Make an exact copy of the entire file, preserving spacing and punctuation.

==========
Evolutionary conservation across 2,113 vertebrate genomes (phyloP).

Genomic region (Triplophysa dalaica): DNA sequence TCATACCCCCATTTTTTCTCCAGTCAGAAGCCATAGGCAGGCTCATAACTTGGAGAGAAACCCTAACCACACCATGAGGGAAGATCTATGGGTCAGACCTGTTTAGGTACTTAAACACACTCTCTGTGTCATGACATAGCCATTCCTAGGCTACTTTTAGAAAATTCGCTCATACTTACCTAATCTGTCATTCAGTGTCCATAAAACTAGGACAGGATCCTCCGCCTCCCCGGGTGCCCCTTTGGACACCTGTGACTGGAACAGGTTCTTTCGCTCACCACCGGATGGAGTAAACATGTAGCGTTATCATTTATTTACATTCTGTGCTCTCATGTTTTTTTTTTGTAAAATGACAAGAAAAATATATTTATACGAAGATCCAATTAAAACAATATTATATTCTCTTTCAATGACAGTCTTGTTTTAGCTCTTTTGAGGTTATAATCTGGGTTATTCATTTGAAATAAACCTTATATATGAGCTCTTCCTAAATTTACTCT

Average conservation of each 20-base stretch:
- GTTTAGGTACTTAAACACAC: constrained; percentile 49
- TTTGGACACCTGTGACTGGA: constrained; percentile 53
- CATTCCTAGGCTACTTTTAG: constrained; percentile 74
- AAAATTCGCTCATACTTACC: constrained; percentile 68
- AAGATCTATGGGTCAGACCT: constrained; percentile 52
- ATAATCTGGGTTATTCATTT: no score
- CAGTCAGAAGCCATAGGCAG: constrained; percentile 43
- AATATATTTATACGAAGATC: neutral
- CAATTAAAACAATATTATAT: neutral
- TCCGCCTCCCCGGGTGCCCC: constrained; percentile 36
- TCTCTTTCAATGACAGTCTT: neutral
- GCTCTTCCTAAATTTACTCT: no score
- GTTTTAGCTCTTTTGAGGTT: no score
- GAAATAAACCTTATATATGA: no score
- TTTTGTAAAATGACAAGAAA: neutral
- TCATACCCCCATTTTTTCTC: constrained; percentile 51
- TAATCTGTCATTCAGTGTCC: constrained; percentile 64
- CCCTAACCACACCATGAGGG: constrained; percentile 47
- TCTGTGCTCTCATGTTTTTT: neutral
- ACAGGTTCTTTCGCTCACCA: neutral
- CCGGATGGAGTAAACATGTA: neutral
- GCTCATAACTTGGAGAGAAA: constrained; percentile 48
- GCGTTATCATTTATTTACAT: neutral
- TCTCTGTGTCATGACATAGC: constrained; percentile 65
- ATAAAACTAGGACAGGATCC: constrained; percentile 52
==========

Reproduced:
Evolutionary conservation across 2,113 vertebrate genomes (phyloP).

Genomic region (Triplophysa dalaica): DNA sequence TCATACCCCCATTTTTTCTCCAGTCAGAAGCCATAGGCAGGCTCATAACTTGGAGAGAAACCCTAACCACACCATGAGGGAAGATCTATGGGTCAGACCTGTTTAGGTACTTAAACACACTCTCTGTGTCATGACATAGCCATTCCTAGGCTACTTTTAGAAAATTCGCTCATACTTACCTAATCTGTCATTCAGTGTCCATAAAACTAGGACAGGATCCTCCGCCTCCCCGGGTGCCCCTTTGGACACCTGTGACTGGAACAGGTTCTTTCGCTCACCACCGGATGGAGTAAACATGTAGCGTTATCATTTATTTACATTCTGTGCTCTCATGTTTTTTTTTTGTAAAATGACAAGAAAAATATATTTATACGAAGATCCAATTAAAACAATATTATATTCTCTTTCAATGACAGTCTTGTTTTAGCTCTTTTGAGGTTATAATCTGGGTTATTCATTTGAAATAAACCTTATATATGAGCTCTTCCTAAATTTACTCT

Average conservation of each 20-base stretch:
- GTTTAGGTACTTAAACACAC: constrained; percentile 49
- TTTGGACACCTGTGACTGGA: constrained; percentile 53
- CATTCCTAGGCTACTTTTAG: constrained; percentile 74
- AAAATTCGCTCATACTTACC: constrained; percentile 68
- AAGATCTATGGGTCAGACCT: constrained; percentile 52
- ATAATCTGGGTTATTCATTT: no score
- CAGTCAGAAGCCATAGGCAG: constrained; percentile 43
- AATATATTTATACGAAGATC: neutral
- CAATTAAAACAATATTATAT: neutral
- TCCGCCTCCCCGGGTGCCCC: constrained; percentile 36
- TCTCTTTCAATGACAGTCTT: neutral
- GCTCTTCCTAAATTTACTCT: no score
- GTTTTAGCTCTTTTGAGGTT: no score
- GAAATAAACCTTATATATGA: no score
- TTTTGTAAAATGACAAGAAA: neutral
- TCATACCCCCATTTTTTCTC: constrained; percentile 51
- TAATCTGTCATTCAGTGTCC: constrained; percentile 64
- CCCTAACCACACCATGAGGG: constrained; percentile 47
- TCTGTGCTCTCATGTTTTTT: neutral
- ACAGGTTCTTTCGCTCACCA: neutral
- CCGGATGGAGTAAACATGTA: neutral
- GCTCATAACTTGGAGAGAAA: constrained; percentile 48
- GCGTTATCATTTATTTACAT: neutral
- TCTCTGTGTCATGACATAGC: constrained; percentile 65
- ATAAAACTAGGACAGGATCC: constrained; percentile 52